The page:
Create issue ticket

180 Possible Causes for Epilepsy, Positive Romberg Sign

  • Subacute Combined Degeneration of Spinal Cord

    . & Ivés, J. (1982): Occipitotemporal epilepsy studied with stereotaxically implanted depth electrodes and successfully treated by temporal resection. Ann. Neural. ‏[books.google.com] ; and a positive Romberg test.[em-consulte.com] Epilepsy Epilepsy is a chronic disorder in which excessive signaling of the cerebral neurons causes recurrent seizures.[britannica.com]

  • Pernicious Anemia

    These include some anticonvulsants (medication used to treat epilepsy ), colestyramine, sulfasalazine and methotrexate.[nhs.uk] , lack of coordination and muscle coordination (ataxia), impaired fine finger movement, positive Babinski’s and Romberg’s signs, light-headedness, altered vision (diplopia[innvista.com] Chief Editor Selim R Benbadis, MD Professor, Director of Comprehensive Epilepsy Program, Departments of Neurology and Neurosurgery, Tampa General Hospital, University of South[emedicine.com]

  • Lupus Cerebritis

    Managing epilepsy and co-existing disorders. Boston: Butterworth-Heinemann; 2002;135-154. With permission from Elsevier ( www.elsevier.com ). Back to top[epilepsy.com] Imbalance while walking, dysarthria, nystagmus, and ataxic gait with positive Romberg's test suggested cerebellar involvement.[ijpmonline.org] The most common syndromes which require neuroimaging studies are headache, cerebrovascular disease, epilepsy and cognitive dysfunction 8 , 14 , and also represent four out[f1000research.com]

  • Pyridoxine

    This patient's history emphasizes the utility of array CGH in the evaluation of children with epilepsy of unknown etiology. Copyright 2012 Wiley Periodicals, Inc.[ncbi.nlm.nih.gov] […] with unclassified epilepsy.[ncbi.nlm.nih.gov] BACKGROUND: Pyridoxine-dependent epilepsy is a rare autosomal recessive epileptic encephalopathy caused by antiquitin (ALDH7A1) deficiency.[ncbi.nlm.nih.gov]

  • Arnold Chiari Malformation

    My condition has also led to epilepsy.[web.archive.org] Additionally, these patients may exhibit horizontal nystagmus in both directions and a positive Romberg's test.[dynamicchiropractic.com] Polymicrogyria (small gyri) and pachygyria (thick gyria) are other consequences of migrational defects with drug-resistant epilepsy being a common feature.[hawaii.edu]

  • Tabes Dorsalis

    Anti-epilepsy drugs such as carbamazepine may have a role in the treatment of lightning pains.[checkorphan.org] Romberg's sign. 05:36 And as you know, a positive Romberg is a measure of how the posterior columns are working. 05:45 So you have the patient stand with feet together, hands[lecturio.com] Epilepsy Res . 2004 Mar. 59(1):67-70. [Medline] . Vojvodic NM, Sokic DV, Jankovic SM, Delic S.[medscape.com]

  • Familial Cortical Myoclonus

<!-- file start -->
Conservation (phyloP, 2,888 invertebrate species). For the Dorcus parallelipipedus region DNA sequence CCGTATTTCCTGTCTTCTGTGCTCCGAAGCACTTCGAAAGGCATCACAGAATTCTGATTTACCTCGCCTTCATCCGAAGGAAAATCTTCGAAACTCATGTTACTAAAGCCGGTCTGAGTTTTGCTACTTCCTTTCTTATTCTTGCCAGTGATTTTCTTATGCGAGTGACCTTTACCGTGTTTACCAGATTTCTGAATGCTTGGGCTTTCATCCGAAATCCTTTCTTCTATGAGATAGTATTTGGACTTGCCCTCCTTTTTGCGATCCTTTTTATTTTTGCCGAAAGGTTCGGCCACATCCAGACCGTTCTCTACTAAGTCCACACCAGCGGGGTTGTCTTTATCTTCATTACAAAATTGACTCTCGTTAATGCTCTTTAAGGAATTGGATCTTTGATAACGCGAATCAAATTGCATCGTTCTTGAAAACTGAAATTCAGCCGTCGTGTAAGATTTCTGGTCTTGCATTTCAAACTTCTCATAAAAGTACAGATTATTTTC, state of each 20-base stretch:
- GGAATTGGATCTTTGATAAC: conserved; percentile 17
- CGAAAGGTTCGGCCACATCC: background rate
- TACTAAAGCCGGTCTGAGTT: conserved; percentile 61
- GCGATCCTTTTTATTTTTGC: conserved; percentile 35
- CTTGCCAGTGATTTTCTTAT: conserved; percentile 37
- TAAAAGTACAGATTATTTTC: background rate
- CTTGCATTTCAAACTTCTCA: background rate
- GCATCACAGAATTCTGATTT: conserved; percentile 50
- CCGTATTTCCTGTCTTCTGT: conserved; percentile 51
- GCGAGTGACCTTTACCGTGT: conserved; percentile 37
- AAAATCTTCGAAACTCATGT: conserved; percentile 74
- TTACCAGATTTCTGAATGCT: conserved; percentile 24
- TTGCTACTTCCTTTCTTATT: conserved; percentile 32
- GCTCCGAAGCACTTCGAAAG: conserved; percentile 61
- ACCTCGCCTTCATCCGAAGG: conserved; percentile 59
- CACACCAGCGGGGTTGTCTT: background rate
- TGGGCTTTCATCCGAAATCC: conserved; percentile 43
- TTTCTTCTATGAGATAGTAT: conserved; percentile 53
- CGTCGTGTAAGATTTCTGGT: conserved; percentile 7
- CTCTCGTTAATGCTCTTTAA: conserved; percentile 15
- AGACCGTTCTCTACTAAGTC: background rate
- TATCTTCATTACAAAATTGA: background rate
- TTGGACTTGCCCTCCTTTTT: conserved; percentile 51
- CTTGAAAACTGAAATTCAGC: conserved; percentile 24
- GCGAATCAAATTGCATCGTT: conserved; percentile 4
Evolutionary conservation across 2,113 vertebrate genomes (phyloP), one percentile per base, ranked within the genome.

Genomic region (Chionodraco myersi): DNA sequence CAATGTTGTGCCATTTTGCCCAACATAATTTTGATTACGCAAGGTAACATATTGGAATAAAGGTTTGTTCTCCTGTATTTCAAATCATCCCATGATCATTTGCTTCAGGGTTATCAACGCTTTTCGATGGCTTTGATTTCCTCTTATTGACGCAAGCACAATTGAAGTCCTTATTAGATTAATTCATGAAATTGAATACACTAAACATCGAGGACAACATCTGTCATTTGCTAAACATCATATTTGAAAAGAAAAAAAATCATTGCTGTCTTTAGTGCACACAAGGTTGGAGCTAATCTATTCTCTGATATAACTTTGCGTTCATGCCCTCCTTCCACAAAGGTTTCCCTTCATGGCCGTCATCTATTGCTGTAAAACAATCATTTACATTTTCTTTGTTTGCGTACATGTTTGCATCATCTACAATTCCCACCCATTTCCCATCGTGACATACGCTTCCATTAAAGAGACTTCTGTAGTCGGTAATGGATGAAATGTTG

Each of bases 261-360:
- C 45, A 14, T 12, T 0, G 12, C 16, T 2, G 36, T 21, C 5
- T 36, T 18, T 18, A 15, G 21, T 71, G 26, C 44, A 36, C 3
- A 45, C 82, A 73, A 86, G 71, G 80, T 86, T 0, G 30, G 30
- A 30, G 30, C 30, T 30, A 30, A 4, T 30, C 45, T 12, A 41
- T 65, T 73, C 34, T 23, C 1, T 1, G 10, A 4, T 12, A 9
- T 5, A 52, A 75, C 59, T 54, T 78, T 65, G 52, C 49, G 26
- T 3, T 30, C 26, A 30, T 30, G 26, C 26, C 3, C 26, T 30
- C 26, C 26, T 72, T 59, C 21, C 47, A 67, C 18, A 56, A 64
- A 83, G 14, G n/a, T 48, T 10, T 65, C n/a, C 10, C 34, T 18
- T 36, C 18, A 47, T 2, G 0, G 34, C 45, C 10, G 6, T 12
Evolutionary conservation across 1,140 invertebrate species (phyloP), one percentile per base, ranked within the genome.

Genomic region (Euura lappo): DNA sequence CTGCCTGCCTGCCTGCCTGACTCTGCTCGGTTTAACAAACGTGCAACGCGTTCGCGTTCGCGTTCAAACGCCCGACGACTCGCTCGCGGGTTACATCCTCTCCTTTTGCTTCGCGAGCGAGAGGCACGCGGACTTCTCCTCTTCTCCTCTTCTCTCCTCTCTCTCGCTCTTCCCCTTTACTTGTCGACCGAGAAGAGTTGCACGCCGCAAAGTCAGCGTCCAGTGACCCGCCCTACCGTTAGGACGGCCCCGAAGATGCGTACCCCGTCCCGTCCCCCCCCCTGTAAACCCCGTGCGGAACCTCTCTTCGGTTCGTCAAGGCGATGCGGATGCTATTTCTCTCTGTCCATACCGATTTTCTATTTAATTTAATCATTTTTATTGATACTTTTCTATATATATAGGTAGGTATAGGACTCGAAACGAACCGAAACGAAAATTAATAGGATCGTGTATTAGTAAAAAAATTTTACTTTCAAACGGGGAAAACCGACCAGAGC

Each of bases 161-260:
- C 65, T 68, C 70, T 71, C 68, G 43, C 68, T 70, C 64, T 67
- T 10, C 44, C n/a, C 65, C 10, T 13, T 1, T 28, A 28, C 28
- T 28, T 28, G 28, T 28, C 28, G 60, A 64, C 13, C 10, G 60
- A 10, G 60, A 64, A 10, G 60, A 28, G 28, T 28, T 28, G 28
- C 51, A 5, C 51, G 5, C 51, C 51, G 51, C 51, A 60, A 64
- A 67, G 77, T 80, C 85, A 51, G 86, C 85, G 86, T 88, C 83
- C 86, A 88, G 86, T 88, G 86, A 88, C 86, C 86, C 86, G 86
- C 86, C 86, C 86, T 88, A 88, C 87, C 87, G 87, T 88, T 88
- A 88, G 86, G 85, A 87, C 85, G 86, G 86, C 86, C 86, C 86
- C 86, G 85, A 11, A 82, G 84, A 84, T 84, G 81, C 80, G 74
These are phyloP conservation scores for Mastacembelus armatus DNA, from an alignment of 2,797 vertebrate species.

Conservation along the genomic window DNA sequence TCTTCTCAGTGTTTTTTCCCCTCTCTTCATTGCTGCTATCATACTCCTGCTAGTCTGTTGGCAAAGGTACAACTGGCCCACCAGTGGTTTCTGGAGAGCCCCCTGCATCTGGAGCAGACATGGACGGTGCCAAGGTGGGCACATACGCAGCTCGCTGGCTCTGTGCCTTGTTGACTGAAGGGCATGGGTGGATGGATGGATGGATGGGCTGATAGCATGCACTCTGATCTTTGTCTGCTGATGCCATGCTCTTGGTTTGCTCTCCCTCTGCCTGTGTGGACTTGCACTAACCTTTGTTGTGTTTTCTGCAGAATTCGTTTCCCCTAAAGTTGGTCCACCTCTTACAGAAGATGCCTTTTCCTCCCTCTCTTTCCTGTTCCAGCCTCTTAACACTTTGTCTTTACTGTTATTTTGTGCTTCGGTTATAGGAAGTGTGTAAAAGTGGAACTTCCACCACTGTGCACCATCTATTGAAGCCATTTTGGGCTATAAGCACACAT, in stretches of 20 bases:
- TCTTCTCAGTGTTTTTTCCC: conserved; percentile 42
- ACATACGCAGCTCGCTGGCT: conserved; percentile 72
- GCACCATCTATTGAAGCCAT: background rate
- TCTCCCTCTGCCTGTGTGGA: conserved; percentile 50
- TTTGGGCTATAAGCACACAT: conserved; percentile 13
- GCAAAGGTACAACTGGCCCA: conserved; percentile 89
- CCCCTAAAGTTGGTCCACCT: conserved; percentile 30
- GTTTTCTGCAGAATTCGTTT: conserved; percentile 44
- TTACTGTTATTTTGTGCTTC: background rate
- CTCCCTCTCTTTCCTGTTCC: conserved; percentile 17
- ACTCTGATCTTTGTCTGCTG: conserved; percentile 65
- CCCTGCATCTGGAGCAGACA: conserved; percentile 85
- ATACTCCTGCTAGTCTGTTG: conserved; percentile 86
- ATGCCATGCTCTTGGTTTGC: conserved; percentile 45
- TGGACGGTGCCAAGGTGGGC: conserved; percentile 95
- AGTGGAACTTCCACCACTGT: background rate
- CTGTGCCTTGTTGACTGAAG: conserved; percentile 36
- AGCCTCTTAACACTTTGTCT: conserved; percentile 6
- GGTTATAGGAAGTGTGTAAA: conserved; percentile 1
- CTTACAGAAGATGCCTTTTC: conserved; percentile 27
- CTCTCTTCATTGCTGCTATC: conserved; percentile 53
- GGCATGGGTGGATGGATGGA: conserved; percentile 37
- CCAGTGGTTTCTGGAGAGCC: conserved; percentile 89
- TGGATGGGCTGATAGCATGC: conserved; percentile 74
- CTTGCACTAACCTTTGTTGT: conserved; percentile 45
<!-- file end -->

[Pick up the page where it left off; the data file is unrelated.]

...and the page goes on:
Many patients referred for an epilepsy evaluation actually suffer from one of many conditions that can imitate it.[books.google.de] Pain, touch and temperature sensations were intact but vibration and joint position senses were impaired below the knees. Romberg’s sign was positive.[springerplus.springeropen.com] This volume is the first comprehensive text and clinical reference on idiopathic myoclonic epilepsies of infancy, childhood, adolescence, and adulthood.[books.google.com]

  • Sensory Ataxic Neuropathy - Dysarthria - Ophthalmoparesis Syndrome

    The vast majority of the patients presented with generalized epilepsy and only a few patients with focal epilepsy.[omicsonline.org] Romberg sign * Depression * Dysphagia * Nystagmus * Reduced position sense * Mild cognitive impairment * Reduced vibration sense * Balance problems * Frequent falls * Muscle[checkorphan.org] Romberg's sign .[en.wikipedia.org]

  • Vitamin B12 Deficiency

    However, epilepsy is a rare manifestation of vitamin B12 deficiency.[ncbi.nlm.nih.gov] A Romberg sign is commonly found. The gait may be wide based. On presentation, 50% of patients have absent ankle reflexes with relative hyperreflexia at the knees.[emedicine.medscape.com] Vitamin B12 deficiency should be also considered in the differential diagnosis of the causes of epilepsy.[ncbi.nlm.nih.gov]

  • Anemia

    […] pregnancies, hemolytic disorders, folate metabolism disorders) and in women who are at an increased risk of NTDs (personal or family history of NTD, pregestational diabetes, epilepsy[bloodjournal.org] A Romberg sign is commonly found. The gait may be wide based. On presentation, 50% of patients have absent ankle reflexes with relative hyperreflexia at the knees.[web.archive.org] Chief Editor Selim R Benbadis, MD Professor, Director of Comprehensive Epilepsy Program, Departments of Neurology and Neurosurgery, Tampa General Hospital, University of South[emedicine.com]

Further symptoms

Similar symptoms